- Yes of course people on the Autism Spectrum have feelings such as compassion and love. However, due to sensory sensitivities, alexithymia, context blindness, and other symptoms of ASD, they may experience an inability to express their feelings. Nor can they often acknowledge the feelings of others. This leaves NTs confused about why their ASD loved one can be so congenial at work or with neighbors, but not acknowledge what is going on with their sweetheart. The NT experiences this contradiction as manipulative.
- Because of the above problems — lack of reciprocity in a conversation, or inability to recognize/acknowledge/speak to the emotions of others — many researchers have offered the theory that those on the Spectrum have an empathy dysfunction. This is not the same as a compassion dysfunction, or a love dysfunction, or a kindness dysfunction. Simon Baron-Cohen refers to it as “Zero Degrees of Empathy” in the book of the same name. Peter Vermeulen refers to it as “Context Blindness, “ in the book of the same name.
- If you are interested in learning more about this complex issue, I wrote a blog about these issues from my professional and personal experience. Please read my blog, Empathy: “Asperger’s” Style. It contains a lot of eye opening answers.
What these authors are trying to convey is that the relationship with NTs may break down because it “feels” like a lack of empathy to NTs, when their ASD loved ones talk over them, or don’t wait for them to describe their inner experience, or dismiss their opinions outright just because the NT didn’t explain it to the liking of the Autistic person.
- Many complainants objected to my use of the term, “Aspie.” They also complained about my use of the terms “Asperger Syndrome” and “Aspergers.” They rightly asserted that these terms are outdated according to the American Psychiatric Association (of which I am not a member since I am a psychologist, not a psychiatrist). However, I have continued to use the terms for a couple of reasons, which I have explained on my website (https://asd-ntrelationships.com/about-hans-asperger-m-d/).
- First, the term “Aspie” was adopted by people on the Autism Spectrum as shorthand to describe themselves. It hardly seems derogatory to use the term those with ASD decided to use to describe themselves.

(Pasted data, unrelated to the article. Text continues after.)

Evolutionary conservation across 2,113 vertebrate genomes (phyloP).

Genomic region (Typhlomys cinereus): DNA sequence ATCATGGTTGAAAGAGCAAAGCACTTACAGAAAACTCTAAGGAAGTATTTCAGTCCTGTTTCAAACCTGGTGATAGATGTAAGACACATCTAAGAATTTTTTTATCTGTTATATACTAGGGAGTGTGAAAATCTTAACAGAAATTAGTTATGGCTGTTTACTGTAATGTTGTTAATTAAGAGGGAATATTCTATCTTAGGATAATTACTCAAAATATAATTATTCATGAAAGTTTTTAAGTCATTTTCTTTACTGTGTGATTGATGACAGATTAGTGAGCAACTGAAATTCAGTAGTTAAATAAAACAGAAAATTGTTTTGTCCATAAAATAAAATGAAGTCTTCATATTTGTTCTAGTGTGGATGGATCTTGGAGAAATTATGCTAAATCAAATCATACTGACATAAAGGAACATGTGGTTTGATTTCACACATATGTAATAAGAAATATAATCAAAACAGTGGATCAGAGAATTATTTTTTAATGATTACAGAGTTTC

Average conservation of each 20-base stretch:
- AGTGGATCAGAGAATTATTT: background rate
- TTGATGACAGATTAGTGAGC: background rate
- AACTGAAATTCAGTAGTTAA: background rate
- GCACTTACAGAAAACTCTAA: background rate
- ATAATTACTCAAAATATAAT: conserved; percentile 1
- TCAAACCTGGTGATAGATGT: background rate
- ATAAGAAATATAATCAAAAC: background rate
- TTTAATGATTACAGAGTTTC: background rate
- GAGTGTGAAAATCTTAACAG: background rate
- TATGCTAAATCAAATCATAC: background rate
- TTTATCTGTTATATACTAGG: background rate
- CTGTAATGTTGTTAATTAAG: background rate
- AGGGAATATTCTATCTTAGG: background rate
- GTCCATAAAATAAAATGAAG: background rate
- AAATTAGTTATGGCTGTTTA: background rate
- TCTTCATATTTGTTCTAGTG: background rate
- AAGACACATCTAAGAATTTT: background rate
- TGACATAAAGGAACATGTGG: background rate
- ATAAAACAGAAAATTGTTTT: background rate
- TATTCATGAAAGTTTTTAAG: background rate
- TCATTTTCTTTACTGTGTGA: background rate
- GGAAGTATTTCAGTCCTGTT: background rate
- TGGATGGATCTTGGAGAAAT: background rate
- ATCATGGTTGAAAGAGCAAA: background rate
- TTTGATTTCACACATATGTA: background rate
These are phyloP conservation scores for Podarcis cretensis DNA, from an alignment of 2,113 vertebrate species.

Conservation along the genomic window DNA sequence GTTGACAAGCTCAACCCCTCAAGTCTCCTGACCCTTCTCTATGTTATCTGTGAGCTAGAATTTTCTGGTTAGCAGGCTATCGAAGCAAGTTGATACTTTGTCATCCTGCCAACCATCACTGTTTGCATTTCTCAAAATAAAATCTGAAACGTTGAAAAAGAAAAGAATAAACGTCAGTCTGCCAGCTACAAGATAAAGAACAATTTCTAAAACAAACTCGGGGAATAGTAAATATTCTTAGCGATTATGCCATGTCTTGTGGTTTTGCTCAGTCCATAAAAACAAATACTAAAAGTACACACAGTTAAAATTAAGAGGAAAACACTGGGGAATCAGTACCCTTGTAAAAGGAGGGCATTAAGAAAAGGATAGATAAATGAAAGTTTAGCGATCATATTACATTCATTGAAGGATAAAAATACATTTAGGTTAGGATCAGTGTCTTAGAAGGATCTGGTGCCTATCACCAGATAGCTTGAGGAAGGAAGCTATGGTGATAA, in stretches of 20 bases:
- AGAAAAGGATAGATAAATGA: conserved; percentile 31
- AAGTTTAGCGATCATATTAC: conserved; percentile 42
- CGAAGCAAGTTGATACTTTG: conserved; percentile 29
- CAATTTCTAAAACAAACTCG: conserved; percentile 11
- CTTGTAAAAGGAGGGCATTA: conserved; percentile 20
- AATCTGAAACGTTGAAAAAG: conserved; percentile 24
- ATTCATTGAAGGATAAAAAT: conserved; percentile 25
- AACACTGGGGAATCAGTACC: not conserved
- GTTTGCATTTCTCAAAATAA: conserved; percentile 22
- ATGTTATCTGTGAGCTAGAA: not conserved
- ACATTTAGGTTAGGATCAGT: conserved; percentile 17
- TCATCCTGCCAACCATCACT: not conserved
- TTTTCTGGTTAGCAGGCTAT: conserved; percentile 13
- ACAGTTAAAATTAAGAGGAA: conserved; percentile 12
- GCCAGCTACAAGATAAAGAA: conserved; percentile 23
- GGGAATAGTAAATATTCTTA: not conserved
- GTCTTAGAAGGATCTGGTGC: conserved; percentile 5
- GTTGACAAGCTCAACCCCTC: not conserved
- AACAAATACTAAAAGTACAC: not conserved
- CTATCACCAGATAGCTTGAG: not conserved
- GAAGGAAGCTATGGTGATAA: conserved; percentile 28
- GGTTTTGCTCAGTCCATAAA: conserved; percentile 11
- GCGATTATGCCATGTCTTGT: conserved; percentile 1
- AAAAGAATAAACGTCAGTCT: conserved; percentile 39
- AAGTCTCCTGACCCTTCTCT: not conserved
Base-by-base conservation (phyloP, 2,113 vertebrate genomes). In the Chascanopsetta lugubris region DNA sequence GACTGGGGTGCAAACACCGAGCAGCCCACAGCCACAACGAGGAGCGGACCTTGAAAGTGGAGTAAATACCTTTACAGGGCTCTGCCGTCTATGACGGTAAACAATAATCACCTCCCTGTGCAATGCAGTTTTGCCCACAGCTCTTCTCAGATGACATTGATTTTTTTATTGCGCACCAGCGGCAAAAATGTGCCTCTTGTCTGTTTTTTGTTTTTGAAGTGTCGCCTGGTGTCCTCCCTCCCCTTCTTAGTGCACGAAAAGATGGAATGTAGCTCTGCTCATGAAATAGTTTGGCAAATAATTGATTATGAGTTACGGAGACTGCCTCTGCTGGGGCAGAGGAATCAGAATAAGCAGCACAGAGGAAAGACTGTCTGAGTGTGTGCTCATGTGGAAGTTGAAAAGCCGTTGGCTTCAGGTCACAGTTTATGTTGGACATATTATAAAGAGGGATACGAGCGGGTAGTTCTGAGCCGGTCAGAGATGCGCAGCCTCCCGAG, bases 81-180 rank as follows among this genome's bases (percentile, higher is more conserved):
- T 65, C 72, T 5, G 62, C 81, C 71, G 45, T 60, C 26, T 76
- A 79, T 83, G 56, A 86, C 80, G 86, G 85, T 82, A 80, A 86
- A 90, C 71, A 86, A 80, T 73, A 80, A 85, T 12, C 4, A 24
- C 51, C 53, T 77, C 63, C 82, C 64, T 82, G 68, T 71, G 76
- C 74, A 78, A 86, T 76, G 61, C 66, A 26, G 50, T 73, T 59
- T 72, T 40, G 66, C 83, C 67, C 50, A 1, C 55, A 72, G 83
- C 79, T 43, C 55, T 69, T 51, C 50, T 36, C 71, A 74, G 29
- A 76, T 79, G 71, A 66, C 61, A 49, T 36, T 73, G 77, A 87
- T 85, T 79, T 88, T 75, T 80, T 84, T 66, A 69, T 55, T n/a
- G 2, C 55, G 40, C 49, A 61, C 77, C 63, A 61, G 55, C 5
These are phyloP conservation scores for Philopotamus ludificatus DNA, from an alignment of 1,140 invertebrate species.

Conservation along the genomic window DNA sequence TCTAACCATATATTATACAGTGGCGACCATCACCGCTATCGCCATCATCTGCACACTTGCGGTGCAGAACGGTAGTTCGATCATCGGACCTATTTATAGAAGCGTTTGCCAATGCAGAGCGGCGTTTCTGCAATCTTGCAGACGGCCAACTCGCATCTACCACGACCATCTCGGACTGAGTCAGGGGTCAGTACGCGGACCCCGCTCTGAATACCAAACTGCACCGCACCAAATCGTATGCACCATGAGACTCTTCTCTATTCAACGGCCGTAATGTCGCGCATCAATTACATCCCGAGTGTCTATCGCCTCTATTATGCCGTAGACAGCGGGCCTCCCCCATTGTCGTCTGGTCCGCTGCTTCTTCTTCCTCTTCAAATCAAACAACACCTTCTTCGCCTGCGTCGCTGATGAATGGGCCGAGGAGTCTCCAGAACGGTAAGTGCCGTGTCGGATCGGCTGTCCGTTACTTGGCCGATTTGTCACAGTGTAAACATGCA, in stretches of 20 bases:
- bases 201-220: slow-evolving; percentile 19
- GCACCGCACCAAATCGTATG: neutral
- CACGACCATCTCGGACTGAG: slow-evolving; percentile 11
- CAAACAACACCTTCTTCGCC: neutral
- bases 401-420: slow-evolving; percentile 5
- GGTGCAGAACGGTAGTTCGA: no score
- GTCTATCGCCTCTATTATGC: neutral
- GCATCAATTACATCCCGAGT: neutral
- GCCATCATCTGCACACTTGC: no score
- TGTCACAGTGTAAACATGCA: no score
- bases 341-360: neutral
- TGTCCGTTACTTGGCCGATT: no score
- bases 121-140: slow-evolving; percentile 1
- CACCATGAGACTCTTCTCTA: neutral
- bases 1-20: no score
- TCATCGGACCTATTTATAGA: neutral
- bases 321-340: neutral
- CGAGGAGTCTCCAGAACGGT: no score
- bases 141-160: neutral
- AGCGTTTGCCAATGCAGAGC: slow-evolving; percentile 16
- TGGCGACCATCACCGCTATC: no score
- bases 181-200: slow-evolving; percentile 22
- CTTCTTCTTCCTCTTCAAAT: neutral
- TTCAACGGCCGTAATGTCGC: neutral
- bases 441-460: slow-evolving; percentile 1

- Secondly, I have continued to use the common language for a similar reason. It is much easier for my clients and followers to use the term “Asperger Syndrome,” because it is what they know. The current diagnostic language is not always commonsense. For example, “Manic-Depressive Disorder” seems to make more sense to most people than “Bipolar Disorder,” although the latter is more diagnostically correct.
2. My last point is that all people are capable of being unkind and even cruel. We all have a bit of neuroticism or insecurity within, that can lead to narcissistic thinking and conduct. Autistic people are no more prone to narcissism than anyone else. All I was trying to convey in my original blog is that because of the inherent “Zero Degrees of Empathy,” as Simon Baron-Cohen calls it, Autistics can embrace narcissism as a counterweight to their lack of empathy. Neuro-Typicals find a different way to embrace narcissism. Neither way is OK.
Hate Is No Solution.
Maya Angelou said,
it has caused a lot of problems in the world,
but has never solved one yet.”
I have learned some valuable lessons as a result of my regrettable social media post.
- I have an important responsibility to the people I serve (my clients, readers and social media followers). This is too important to be careless about the words I send out to you.
- I need to listen when people are upset. There may be more behind the upset than I could have imagined. For example, Autistics and NTs alike have a long history of feeling maligned, misunderstood and forgotten.
- While I have plenty to learn yet in this field, I do have considerable experience and I care. I have a lot to offer those who seek me out.
- I do not deserve to be treated with disrespect, regardless of my mistakes. I will not tolerate abusive language on any of my sites. Even if others will not forgive me, my own self forgiveness is healing.
Thank you for taking the time to read this long post. It just touches the tip of the iceberg when it comes to resolving problems such as we NTs find in “Life with an adult on the Autism Spectrum.” I hope that you agree with me that hatred is a waste of time and that forgiveness opens the doorway to resolution of our differences.